Robot De Niro. Source: Robot Intelligence Lab, Imperial College LondonRobot De Niro. Source: Robot Intelligence Lab, Imperial College LondonResearchers at Imperial College London introduced their take on the future of healthcare robots with Robot De Niro, a robotics research platform that supports caregivers and interacts with patients.

"The objectives of our project were surprisingly simple: to build something that could demonstrate social utility and contribute to Dr. Kormushev's Robot Intelligence Lab," said Fabian Falck, one of the researchers who developed Robot De Niro. "We had a handful of grand ideas, but in the end, decided to teach a robot to play fetch. We considered object retrieval to be incredibly valuable and applicable to many situations, for instance fetching medicine for frail patients who struggle to move. Our project also equipped DE NIRO with capabilities such as navigation, face recognition and object manipulation."

According to Falck, Robot De Niro is capable of completing advanced and complex manipulation tasks and can also interact with humans.

"Robot DE NIRO combines Rethink Robotics' Baxter robot with a wheeled mobile platform that makes it capable of moving around," Falck explained. "In addition, DE NIRO was enhanced by a variety of sensors such as a Microsoft Kinect and laser scanners that make it capable of perceiving its surroundings."

Setting Robot De Niro apart from other robots are its safety features as the bot is designed to interact with elderly and vulnerable people.

Falck said, "For instance, passive compliance in the robot's arms absorbs physical impact with a person. When developing its software, we placed particular emphasis on collision avoidance during manipulation and navigation of the robot, so that it acts safely regardless of the action of the user."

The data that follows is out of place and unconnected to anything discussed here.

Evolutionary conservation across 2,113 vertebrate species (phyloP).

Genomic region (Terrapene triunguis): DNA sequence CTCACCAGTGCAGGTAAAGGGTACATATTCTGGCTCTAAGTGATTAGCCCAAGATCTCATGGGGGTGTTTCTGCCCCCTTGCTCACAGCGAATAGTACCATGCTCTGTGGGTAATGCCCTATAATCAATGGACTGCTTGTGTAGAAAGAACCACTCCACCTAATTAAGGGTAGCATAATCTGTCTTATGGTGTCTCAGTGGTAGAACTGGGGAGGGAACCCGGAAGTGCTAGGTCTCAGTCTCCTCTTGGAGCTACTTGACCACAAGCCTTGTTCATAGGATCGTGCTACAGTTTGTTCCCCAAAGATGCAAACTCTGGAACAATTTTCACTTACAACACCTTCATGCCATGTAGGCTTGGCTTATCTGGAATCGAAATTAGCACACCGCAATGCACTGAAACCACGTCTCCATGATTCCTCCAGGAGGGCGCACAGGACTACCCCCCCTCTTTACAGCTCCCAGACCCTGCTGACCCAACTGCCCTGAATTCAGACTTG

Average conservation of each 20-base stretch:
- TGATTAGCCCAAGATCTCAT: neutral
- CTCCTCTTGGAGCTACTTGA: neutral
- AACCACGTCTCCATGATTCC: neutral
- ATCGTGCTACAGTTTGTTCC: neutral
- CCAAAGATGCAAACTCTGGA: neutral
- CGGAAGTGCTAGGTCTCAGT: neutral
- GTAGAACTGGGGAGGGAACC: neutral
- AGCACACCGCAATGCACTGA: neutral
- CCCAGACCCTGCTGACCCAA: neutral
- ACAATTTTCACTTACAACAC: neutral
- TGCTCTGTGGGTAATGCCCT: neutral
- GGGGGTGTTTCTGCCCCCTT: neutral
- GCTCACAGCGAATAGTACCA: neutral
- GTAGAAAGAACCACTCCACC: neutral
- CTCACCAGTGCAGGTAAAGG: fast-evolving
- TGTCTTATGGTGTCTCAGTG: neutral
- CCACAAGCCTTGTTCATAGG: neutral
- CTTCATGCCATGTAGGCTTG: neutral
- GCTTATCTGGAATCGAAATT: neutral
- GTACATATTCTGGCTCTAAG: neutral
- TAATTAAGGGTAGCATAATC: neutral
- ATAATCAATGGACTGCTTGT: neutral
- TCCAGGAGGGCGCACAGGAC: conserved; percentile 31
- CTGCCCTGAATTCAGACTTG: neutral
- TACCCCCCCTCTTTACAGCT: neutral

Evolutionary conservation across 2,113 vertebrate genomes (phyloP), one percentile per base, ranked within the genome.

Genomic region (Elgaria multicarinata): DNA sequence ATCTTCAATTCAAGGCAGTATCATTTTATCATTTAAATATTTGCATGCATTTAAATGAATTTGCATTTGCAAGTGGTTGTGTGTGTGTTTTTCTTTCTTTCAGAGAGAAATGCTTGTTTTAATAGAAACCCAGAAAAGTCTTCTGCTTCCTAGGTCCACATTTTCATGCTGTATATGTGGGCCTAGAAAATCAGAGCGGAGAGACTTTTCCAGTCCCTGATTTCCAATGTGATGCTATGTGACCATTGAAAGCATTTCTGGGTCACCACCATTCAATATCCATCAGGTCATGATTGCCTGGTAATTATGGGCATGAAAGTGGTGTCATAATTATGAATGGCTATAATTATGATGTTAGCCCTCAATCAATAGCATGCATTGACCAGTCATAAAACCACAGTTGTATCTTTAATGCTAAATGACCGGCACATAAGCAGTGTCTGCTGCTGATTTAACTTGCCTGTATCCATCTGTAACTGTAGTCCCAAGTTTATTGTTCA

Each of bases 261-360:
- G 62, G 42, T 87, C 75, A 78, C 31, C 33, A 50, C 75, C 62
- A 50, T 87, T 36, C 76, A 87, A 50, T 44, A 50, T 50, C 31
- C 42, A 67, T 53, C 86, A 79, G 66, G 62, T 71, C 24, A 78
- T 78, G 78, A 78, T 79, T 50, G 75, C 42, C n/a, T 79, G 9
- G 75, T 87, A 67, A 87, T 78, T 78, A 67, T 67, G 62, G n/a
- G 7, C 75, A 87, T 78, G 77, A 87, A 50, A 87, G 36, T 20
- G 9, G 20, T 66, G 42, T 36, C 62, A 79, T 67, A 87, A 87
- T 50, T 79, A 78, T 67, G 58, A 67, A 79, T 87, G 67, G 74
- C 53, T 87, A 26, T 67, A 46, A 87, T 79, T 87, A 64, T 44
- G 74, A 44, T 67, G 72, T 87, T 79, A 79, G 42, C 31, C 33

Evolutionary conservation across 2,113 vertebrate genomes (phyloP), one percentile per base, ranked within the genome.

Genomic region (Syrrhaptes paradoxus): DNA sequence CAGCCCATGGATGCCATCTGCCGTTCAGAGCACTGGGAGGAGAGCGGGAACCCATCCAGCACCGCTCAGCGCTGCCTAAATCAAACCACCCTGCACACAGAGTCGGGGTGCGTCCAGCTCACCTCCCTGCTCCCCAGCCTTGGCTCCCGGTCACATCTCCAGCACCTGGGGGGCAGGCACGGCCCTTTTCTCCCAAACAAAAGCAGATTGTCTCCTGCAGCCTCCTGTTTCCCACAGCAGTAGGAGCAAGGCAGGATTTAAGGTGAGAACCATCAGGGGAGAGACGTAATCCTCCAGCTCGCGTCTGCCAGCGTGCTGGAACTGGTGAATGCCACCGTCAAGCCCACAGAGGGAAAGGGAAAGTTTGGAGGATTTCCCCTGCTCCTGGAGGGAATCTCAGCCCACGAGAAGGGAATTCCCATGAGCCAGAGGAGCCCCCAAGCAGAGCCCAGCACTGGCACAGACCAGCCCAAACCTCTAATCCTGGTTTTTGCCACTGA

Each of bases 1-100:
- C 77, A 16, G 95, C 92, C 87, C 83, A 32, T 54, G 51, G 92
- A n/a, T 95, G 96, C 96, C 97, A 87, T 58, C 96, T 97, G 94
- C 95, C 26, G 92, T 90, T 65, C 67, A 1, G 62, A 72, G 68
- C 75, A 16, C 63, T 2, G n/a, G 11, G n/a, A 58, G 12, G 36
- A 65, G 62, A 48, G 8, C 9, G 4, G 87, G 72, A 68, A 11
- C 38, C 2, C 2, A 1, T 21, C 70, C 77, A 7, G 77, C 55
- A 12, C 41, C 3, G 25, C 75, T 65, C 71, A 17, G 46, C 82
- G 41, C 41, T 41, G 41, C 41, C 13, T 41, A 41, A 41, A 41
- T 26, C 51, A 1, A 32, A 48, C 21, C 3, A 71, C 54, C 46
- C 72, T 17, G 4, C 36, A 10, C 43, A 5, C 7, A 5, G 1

Falck and his team integrated various machine learning and control algorithms into a single bot.

"We focused on the holistic design rather than perfecting a single task, with the hope that we can use this platform to explore further use cases in the future," Falck said.

The final iteration of Robot De Niro fuses ROS, an open-source robot operating system, with a handful of other open-source projects. Applying open-source code and using online resources, the team built the robot quickly.

So far, Robot De Niro has proven itself a promising tool in the healthcare industry, successfully assisting both caregivers and those receiving care. However, researchers acknowledge that to better perform in that setting, it needs to expand its awareness of the world.

"We aim to implement further safety improvements by increasing DE NIRO's awareness, such as a 360-degree camera rig or the application of a 3D LIDAR," Falck said. "In addition, we will improve the point-cloud based manipulation techniques to allow a more generic grasping capability and enhance the currently rather rudimentary autonomous capabilities for navigation to act smoothly in unknown environments."

The research is published in the journal arXiv.

To contact the author of this article, email mdonlon@globalspec.com